Street protest/marches
Some small protests took place in 2007 and 2009. Now there is an ongoing dialogue with municipalities, national ministries and trade unions

Impacts

Environmental ImpactsVisible: Surface water pollution / Decreasing water (physico-chemical, biological) quality
Potential: Waste overflow
Health ImpactsVisible: Other Health impacts
Potential: Infectious diseases
Other Health impactsThe wastepickers have no access to health insurance and their accommodation is subject to health risks
Socio-economical ImpactsVisible: Increase in violence and crime, Lack of work security, labour absenteeism, firings, unemployment, Loss of livelihood

Outcome

Project StatusIn operation
Conflict outcome / response:Deaths, Assassinations, Murders
Repression
Strengthening of participation
Under negotiation
Violent targeting of activists
Development of alternatives:Turkey’s biggest labour union, TÜRK-İŞ, has recently also become involved with waste pickers. In the beginning of 2019, TÜRK-İŞ made a contract with a local municipality in Ankara in which they agreed on waste picker’s working conditions. This resulted in the development of a pilot study where the waste pickers who work on the border of this municipality were given new clothes and a free medical screening. Based on the success of this project, TÜRK-İŞ and the Ministry will take steps to spread the project to the whole of Turkey [8]. Recep Karaman of the Street Waste Collectors Association(Sokak Atık Toplayıcıları Derneği) has warmly welcomed the effort by TÜRK-İŞ to make the issue of waste pickers visible and increasing social awareness [6].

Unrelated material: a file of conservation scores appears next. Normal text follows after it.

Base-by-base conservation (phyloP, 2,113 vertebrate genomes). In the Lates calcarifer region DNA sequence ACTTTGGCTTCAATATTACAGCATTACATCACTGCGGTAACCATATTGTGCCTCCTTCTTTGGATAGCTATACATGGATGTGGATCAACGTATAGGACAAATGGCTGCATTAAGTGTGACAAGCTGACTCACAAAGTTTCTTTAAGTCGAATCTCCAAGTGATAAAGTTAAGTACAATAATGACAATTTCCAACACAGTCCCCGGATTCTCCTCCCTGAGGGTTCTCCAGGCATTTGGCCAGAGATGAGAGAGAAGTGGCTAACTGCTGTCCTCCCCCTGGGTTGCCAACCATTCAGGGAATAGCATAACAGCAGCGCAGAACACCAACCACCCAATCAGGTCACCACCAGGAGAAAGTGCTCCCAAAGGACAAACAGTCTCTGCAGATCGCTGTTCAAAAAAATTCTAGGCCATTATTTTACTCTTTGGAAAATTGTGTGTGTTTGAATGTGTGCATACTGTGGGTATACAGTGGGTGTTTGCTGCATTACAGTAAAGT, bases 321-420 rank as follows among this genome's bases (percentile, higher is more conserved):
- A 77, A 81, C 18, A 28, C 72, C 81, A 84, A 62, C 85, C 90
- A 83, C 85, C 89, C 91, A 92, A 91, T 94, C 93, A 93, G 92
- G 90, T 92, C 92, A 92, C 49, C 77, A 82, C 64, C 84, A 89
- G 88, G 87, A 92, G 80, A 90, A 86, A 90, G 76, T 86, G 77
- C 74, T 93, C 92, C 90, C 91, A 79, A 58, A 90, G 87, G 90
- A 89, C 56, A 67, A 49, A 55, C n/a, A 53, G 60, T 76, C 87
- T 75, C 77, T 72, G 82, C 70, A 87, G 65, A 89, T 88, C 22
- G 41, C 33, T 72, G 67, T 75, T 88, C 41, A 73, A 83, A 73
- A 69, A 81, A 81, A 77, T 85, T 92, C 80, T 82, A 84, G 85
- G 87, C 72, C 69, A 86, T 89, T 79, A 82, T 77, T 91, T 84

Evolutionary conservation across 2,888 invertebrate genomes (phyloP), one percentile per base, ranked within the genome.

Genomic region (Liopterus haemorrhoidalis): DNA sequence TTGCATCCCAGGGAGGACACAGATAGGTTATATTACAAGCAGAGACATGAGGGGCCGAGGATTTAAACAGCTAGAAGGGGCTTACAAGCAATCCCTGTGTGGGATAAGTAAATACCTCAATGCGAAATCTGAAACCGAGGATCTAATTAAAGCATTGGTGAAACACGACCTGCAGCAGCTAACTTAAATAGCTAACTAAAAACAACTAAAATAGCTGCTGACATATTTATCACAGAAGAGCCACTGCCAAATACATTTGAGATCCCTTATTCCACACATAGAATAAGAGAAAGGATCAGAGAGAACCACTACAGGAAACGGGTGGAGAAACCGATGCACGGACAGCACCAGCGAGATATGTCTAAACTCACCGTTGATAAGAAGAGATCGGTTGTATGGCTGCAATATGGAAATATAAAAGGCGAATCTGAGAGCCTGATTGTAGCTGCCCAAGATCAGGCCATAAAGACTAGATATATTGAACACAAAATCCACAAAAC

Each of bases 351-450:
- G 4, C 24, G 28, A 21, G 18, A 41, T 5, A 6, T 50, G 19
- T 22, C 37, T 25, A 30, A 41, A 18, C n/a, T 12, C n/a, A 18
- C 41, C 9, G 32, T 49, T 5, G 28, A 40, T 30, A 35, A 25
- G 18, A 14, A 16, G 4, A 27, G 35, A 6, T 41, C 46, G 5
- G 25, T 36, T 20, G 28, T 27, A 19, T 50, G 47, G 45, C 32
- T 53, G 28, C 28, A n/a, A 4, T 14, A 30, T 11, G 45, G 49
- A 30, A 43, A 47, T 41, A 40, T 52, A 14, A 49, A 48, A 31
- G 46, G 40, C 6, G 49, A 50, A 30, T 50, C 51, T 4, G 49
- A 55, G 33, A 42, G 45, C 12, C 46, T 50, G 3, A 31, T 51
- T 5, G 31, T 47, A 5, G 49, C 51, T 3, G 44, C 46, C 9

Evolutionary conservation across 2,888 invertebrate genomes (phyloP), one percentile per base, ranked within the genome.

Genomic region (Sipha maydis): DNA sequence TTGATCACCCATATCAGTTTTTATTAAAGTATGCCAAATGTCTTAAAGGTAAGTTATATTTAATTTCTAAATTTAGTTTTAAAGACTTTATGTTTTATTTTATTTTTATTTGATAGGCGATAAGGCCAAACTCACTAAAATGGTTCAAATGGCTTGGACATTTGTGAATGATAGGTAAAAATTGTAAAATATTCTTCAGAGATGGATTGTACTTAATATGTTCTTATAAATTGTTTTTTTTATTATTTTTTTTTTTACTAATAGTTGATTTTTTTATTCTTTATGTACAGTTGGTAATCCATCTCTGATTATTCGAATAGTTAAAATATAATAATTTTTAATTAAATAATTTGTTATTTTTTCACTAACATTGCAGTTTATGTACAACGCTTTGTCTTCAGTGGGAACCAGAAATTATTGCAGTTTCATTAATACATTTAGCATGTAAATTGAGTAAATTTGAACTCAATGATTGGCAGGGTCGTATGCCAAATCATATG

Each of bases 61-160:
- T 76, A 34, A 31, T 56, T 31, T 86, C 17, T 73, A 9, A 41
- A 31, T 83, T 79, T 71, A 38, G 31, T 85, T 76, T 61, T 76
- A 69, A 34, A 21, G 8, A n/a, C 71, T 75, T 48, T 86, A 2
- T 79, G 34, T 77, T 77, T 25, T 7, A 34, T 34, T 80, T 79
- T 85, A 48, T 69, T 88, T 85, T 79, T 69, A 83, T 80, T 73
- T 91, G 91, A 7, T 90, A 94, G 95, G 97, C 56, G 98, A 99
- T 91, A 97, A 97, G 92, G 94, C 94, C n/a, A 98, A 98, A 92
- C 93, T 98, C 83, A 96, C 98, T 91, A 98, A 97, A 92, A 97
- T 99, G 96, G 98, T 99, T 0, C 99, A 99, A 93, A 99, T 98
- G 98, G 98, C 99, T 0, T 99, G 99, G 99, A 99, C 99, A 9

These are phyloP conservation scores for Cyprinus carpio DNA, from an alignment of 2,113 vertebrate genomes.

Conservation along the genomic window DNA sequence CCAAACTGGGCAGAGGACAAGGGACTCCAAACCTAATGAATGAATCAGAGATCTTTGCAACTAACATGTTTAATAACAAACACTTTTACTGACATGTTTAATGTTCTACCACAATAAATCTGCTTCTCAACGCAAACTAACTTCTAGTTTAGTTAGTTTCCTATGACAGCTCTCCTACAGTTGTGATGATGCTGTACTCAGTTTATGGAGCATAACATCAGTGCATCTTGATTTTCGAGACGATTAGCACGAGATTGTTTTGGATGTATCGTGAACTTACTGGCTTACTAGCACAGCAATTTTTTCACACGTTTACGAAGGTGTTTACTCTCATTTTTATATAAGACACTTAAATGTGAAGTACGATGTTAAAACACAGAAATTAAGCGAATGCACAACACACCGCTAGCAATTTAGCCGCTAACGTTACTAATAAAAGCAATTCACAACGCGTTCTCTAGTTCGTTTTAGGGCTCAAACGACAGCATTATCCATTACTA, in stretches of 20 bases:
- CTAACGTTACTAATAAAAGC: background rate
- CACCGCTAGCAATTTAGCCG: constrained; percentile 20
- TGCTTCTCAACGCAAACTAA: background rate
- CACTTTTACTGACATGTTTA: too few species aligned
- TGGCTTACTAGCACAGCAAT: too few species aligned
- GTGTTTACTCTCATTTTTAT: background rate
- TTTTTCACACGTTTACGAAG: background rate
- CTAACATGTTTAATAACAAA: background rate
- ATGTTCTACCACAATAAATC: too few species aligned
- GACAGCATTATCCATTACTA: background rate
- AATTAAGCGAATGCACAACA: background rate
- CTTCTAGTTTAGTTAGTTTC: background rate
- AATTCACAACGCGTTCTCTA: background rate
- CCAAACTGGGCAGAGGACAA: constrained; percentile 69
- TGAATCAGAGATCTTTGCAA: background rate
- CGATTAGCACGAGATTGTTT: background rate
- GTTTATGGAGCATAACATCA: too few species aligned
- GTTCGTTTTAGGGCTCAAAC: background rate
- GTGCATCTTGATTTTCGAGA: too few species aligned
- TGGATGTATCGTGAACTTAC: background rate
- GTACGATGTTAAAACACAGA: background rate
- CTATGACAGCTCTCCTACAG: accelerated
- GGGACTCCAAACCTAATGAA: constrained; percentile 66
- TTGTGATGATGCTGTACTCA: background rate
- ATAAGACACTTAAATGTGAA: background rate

Given the heavy reliance of both shopkeepers and sorting and collecting facilities on wastepickers, the Street Waste Collectors Association demands that the budgets allocated to the municipal teams should include wastepickers. In other words, informal wastepickers need to be integrated into the municipal wastecollecting teams in order to receive social security [10]. This effort is an ongoing process as Karaman is currently conducting negotiations with the Ministry of Labour and Social Security and aims to integrate wastepickers in the municipal wastecollecting teams as part of Turkey’s nation-wide “Zero Waste Regulation” [11].
Do you consider this an environmental justice success? Was environmental justice served?:Not Sure
Briefly explain:So far, this effort is only taking place in one of Ankara's municipalities. Depending on its success it will expand to the rest of Ankara or the rest of Turkey. But such a project still doesn't say much on whether informal wastepickers will eventually be either employed, self-employed and receive the right for social security.

Sources & Materials

References to published books, academic articles, movies or published documentaries

[8] Email exchange with Dr. Serter Oran, Assistant Professor at Zonguldak University. Author of PhD Dissertation on the class positions of waste pickers in Ankara
http://akademikcv.beun.edu.tr/cv/serter.oran.html

Links to general newspaper articles, blogs or other websites

[2] What is the value of waste? - In Turkish
http://1tb.iksv.org/ncr-09-economy-what-does-waste-worth/?lang=tr

[3] Waste Disposal and Recovery Facilities Statistics, 2014
http://www.tuik.gov.tr/PreHaberBultenleri.do?id=18776

[4] Turkey’s plastic waste imports from the UK are booming – but at what cost?
https://www.theguardian.com/environment/2018/oct/18/uk-plastic-waste-imports-to-turkey-boom-but-at-what-cost

[9] Waste collectors protest municipalities - In Turkish
http://www.radikal.com.tr/turkiye/atik-toplayicilari-belediyeleri-protesto-etti-969200/

[1] Will waste pickers in Turkey join the Unemployed army?
https://globalrec.org/2016/02/05/will-waste-pickers-in-turkey-join-unemployed-army/

[5] China's plastic trash ban is spur to recycle: U.N. Environment
https://www.reuters.com/article/us-environment-plastics/chinas-plastic-trash-ban-is-spur-to-recycle-u-n-environment-idUSKBN1FI2E2

[6] Iftar dinner from TURK-IS to paper collectors
https://www.yeniakit.com.tr/haber/turk-isten-kagit-toplayicilarina-iftar-yemegi-746937.html

[7] Paper collectors across Turkey cry out against public prejudice